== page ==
Indulge in some literary banting
29 April 2017 21:34 (South Africa)

Eskom hikes just too shocking for the tender ears of MPs ... or is it the public?

  • Branko Brkic
    branko3048 a ray
    Branko Brkic

    Brkic is the founder and editor of The Daily Maverick.

    He has edited magazines on business and politics, technology, and wildlife. He has also published fiction and non-fiction books, most of them in Serbian. Though he has never pretended to be a reporter, his wide knowledge of politics (especially in America), combined with his experiences in a disintegrating Yugoslavia, gives him an unusual outlook on events in South Africa.

    Despite the vowel-poor surname, he tells anyone who asks that he hails from Hyde Park, Johannesburg, having spent most of his adult life in South Africa.

    Recent columns:

Koeberg 01

Eskom was, as usual, at the centre of a row in parliament yesterday, but this time it was unusually not the actual focus of the issue. Chairwoman of the public enterprises committee Vytjie Mentoor instructed Eskom CE Jacob Maroga and National Energy Regulator CE Smunda Mokena not to provide the committee with the actual figures involved in Eskom’s rate hikes. Her justification was that this disclosure would cause “public consternation” and that figures had been “distorted” at previous meetings. It fell to IFP MP Mario Ambrosini to point out the absurdity of the situation. Municipalities would be presented with the figures for comment, but parliamentarians, the national representatives of the voting public, would not. The irony is that we know in broad terms what Eskom wants any way. It has previously been reported to want hikes of between 30% and 60% a year for the next five years. A 31% increase granted last year kicked in three months ago.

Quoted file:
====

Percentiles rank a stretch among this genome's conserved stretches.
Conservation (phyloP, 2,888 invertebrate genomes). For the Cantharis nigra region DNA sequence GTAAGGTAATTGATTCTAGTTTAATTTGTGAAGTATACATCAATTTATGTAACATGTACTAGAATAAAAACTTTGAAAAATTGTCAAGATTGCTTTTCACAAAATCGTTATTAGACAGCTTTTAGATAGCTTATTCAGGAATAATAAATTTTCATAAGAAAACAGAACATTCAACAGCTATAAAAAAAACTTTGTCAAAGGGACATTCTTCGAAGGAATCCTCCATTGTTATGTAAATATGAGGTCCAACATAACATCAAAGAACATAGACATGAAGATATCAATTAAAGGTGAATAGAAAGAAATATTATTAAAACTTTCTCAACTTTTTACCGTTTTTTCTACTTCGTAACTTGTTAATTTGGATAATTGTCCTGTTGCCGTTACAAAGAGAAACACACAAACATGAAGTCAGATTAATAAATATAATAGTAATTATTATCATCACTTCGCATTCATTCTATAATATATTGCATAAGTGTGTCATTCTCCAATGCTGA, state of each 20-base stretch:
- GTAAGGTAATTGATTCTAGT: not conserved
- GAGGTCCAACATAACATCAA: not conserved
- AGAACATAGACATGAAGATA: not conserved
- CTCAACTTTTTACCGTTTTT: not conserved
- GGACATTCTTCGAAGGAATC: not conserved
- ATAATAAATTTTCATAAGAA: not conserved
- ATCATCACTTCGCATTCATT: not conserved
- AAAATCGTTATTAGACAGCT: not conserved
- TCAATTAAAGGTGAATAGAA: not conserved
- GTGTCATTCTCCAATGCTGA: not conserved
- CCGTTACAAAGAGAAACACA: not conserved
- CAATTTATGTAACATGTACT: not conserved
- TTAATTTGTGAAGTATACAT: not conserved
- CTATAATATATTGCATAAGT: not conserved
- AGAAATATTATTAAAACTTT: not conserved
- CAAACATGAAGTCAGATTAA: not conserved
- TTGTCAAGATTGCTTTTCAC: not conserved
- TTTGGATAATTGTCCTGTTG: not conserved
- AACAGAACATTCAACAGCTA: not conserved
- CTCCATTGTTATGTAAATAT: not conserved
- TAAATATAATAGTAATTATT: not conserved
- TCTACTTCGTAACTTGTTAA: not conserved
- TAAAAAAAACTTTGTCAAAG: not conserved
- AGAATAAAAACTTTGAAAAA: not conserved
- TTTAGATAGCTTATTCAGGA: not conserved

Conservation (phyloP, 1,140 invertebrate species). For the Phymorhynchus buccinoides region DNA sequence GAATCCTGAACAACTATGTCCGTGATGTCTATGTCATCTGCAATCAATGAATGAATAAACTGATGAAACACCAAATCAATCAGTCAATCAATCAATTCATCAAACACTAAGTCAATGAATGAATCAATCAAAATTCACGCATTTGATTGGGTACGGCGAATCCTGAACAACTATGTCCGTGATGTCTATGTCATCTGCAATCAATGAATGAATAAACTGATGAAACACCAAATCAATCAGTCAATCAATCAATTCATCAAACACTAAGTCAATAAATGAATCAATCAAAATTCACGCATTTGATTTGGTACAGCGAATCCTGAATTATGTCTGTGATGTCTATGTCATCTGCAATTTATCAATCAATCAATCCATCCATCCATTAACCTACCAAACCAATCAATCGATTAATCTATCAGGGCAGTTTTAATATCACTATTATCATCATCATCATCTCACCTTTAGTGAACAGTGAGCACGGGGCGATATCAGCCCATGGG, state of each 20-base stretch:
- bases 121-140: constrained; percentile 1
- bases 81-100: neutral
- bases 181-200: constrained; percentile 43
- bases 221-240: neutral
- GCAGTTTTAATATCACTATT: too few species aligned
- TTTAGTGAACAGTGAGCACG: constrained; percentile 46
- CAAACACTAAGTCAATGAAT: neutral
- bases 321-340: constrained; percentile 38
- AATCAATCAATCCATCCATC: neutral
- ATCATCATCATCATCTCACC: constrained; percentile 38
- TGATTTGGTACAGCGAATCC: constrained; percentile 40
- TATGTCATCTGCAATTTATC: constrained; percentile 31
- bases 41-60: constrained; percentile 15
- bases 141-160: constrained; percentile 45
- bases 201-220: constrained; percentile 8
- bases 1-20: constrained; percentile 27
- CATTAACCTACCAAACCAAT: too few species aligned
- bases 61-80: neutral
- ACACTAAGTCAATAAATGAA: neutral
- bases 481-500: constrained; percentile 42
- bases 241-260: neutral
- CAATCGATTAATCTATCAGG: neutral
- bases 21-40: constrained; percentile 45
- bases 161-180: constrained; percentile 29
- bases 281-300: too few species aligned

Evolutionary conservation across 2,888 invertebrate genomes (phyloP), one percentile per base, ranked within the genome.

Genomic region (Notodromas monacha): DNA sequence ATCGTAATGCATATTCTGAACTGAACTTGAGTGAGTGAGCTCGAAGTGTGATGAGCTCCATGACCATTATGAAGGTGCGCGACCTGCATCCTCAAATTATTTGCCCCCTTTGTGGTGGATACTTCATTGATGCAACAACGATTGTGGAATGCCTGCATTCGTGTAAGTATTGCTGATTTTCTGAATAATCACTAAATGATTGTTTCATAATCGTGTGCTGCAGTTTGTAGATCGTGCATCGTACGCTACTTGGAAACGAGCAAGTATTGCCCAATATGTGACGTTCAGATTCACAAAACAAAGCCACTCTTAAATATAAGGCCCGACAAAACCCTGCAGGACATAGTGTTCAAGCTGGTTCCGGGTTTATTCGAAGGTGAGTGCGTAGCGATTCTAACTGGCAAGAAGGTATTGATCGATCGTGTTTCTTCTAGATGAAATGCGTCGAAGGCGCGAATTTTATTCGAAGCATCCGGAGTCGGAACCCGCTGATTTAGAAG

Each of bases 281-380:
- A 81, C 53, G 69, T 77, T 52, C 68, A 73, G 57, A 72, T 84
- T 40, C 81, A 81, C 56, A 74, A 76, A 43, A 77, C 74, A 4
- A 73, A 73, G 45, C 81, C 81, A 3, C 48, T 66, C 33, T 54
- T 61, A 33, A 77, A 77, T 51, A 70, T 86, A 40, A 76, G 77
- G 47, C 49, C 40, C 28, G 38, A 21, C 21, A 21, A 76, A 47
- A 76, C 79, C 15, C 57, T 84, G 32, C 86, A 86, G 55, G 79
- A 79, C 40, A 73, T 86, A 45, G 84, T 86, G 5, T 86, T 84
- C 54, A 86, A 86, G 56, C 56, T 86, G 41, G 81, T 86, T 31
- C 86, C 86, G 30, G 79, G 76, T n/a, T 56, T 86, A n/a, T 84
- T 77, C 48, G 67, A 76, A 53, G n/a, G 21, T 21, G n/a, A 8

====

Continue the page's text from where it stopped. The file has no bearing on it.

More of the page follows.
• Branko Brkic
    branko3048 a ray
    Branko Brkic

    Brkic is the founder and editor of The Daily Maverick.

    He has edited magazines on business and politics, technology, and wildlife. He has also published fiction and non-fiction books, most of them in Serbian. Though he has never pretended to be a reporter, his wide knowledge of politics (especially in America), combined with his experiences in a disintegrating Yugoslavia, gives him an unusual outlook on events in South Africa.

    Despite the vowel-poor surname, he tells anyone who asks that he hails from Hyde Park, Johannesburg, having spent most of his adult life in South Africa.

    Recent columns:

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